Jim Painting.JPG
Show me the Way

Artsy Shark conducted a competition and awarded me as a featured artist.  Here is the 2024 article.

Jim 2_edited.jpg

Life  as  an  Artist
             Videos Below

11. breakfree.jpg

G e t t i n g   S t a r t e d

Chapter I


How does one find the secret of living the dream in a society that requires a continual flow of cash? How do we break out of the Matrix?  How is the young artist able to support themselves on the sales of their art? Most aspiring artists seek the representation of a quality art gallery, which usually doesn't come immediately.

In order to obtain that gallery representation, the artist first has to find their own niche, a direction . . . an identifying signature style. In today's world, it takes more than just being talented. A gallery or collector wants your art to have a unique characteristic(s) that holds your work together as a unit and is identifiable even without your signature. To discover that 'personal style' often requires spending many long hours of concentration and experimentation in the studio. But, there's always one issue that always gets in the way-- those pesky living expenses.

When the aspiring artist has to work an outside job to cover their living expenses, it means hours away from the studio-- a break in concentration which makes the goal of becoming a full-time artist more distant. If you’re working forty hours a week at a job you don’t enjoy you may not have the energy at the end of the workday to begin work in the studio. So how does one fulfill the dream and overcome such seemingly, insurmountable obstacles?

For me, I knew from a very early age that I wanted to spend my life painting canvas' until the end. I quickly discovered that objective was easier said than done. I realized I could only get there by setting priorities. One huge factor that kept me running on the treadmill was debt. If I was to break into the world of art I realized that I wouldn't have to work outside the studio as much if I had fewer bills to pay.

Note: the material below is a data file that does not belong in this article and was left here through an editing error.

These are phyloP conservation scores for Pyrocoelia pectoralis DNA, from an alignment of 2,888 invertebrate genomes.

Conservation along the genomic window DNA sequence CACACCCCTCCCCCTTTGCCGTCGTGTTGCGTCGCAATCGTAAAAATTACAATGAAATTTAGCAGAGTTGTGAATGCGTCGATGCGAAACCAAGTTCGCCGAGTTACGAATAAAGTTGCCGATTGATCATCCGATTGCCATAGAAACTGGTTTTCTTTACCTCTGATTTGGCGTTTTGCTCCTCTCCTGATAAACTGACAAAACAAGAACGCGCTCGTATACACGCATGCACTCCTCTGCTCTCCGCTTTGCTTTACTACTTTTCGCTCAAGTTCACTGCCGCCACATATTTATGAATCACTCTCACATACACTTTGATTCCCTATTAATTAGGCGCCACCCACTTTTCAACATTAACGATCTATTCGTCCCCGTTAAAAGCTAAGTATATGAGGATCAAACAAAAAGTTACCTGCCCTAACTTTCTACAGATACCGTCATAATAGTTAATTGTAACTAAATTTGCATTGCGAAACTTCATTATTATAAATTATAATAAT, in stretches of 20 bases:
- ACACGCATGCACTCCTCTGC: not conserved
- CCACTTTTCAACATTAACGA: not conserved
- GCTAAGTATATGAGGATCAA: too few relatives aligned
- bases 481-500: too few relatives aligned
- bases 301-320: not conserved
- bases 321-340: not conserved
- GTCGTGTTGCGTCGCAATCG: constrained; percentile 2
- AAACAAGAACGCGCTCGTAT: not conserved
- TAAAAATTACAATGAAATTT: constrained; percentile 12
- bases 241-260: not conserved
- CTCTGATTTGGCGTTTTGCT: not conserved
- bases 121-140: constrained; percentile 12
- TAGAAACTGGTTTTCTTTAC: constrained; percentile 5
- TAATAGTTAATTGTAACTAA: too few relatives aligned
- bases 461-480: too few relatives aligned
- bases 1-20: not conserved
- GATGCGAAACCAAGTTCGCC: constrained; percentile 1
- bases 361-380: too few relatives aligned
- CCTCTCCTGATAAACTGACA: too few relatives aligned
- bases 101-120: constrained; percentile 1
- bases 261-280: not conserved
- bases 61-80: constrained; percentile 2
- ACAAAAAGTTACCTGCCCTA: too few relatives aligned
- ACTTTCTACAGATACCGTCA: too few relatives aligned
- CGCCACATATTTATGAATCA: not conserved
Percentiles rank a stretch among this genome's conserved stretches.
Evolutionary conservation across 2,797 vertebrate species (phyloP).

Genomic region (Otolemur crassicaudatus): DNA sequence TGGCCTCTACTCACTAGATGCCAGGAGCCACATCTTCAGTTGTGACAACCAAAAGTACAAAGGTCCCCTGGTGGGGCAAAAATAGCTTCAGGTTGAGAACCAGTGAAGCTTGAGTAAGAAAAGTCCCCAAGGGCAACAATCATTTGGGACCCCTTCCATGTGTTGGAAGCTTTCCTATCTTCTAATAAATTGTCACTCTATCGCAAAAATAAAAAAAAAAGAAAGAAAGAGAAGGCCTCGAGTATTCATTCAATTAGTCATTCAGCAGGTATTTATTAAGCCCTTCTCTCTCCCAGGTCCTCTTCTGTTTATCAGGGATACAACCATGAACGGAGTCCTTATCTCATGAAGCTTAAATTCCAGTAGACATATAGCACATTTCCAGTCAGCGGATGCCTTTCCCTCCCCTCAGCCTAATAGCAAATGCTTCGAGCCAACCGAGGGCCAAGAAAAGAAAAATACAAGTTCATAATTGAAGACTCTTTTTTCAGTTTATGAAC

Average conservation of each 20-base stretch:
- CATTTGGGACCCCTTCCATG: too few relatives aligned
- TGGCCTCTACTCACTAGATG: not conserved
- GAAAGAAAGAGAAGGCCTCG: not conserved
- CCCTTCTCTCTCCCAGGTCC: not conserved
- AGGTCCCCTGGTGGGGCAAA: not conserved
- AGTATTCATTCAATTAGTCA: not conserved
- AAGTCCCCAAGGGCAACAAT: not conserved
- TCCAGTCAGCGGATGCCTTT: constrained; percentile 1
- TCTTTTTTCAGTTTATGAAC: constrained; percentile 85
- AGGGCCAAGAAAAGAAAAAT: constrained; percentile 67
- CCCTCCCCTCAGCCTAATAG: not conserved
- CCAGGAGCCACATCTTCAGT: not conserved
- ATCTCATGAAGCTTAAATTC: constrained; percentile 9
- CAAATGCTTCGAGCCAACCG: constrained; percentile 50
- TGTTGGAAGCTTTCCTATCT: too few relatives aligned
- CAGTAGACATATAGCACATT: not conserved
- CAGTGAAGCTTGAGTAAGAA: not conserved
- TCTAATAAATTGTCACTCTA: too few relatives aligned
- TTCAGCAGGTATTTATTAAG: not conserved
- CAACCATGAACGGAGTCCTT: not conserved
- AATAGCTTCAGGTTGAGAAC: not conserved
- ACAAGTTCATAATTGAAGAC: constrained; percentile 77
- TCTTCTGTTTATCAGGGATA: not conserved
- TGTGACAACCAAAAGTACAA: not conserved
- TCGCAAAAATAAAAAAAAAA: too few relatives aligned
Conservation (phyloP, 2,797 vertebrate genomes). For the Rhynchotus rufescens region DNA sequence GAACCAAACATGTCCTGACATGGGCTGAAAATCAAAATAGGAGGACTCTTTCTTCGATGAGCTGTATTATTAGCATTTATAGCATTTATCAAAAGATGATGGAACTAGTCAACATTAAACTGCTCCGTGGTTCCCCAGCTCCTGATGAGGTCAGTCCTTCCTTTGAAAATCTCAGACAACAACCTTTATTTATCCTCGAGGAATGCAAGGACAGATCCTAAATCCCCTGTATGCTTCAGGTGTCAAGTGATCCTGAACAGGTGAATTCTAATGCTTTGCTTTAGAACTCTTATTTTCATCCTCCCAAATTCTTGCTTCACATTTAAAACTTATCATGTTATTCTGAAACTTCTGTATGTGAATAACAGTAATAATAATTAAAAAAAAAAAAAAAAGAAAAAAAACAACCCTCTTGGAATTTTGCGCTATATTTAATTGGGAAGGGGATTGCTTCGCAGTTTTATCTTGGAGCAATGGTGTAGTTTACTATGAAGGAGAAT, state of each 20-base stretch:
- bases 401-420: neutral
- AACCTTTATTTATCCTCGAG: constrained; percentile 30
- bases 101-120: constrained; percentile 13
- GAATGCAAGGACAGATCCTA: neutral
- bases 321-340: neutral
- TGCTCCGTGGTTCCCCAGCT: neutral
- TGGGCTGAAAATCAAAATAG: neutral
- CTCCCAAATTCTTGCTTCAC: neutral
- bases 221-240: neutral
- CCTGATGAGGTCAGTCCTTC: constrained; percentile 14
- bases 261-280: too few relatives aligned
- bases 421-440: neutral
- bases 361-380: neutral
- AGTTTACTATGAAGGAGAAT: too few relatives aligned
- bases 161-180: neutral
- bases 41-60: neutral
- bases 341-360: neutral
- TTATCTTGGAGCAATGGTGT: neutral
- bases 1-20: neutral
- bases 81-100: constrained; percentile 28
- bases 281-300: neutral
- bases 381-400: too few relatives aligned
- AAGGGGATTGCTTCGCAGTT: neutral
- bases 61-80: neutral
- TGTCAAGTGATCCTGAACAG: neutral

Of course, we're all different with different needs. Some can live with fewer comforts than others. In my case, I was willing to sleep in my van if I had to in order to eliminate the biggest expense on the list -- a mortgage or rent. It's easy to live without a credit card (at least for me it was). Being tied down with a car payment was out of the question. I found that by reducing expenses, one by one, life became less stressful and demanding, but to really lighten my load, I had to toss the largest financial burden off my back.  So, I took a year off and bought a few inexpensive, secluded acres in the backwoods of the Arkansas Ozark Mountains and single-handedly, built a house and studio. At the time I didn't have any building experience.  I only had the fierce determination to be free. 

Obviously, we all can't follow my unorthodox path. One thing that could be in the grasp of the aspiring artist would be to use their creativity by offering an artistic service of some kind, like graphic art, inexpensive portrait paintings, pinstriping or hand-painted signs, home murals, calligraphy, or a hundred different artistic endeavors that might bring in enough extra cash to allow them to work part-time, instead of full-time. Showing their art on social media platforms like Facebook, Instagram, and others are free so I'd suggest taking advantage of them. Once they've tightened their belt, that part-time, independent work might be enough to cover their monthly expenses.  In my case, I began to paint hand-lettered signs for small mom-and-pop businesses. Painting signs for one week gave me enough money to pay my bills for a month and enough time to spend the other three weeks in my studio developing my signature style.  

Bottom line . . . at least in the beginning, streamline your expenses to a minimum by eliminating debt, establishing a rainy day fund, and purchasing less because it takes a while before an artist becomes recognized and established to the point where survival from art sales only is a reality.

bottom of page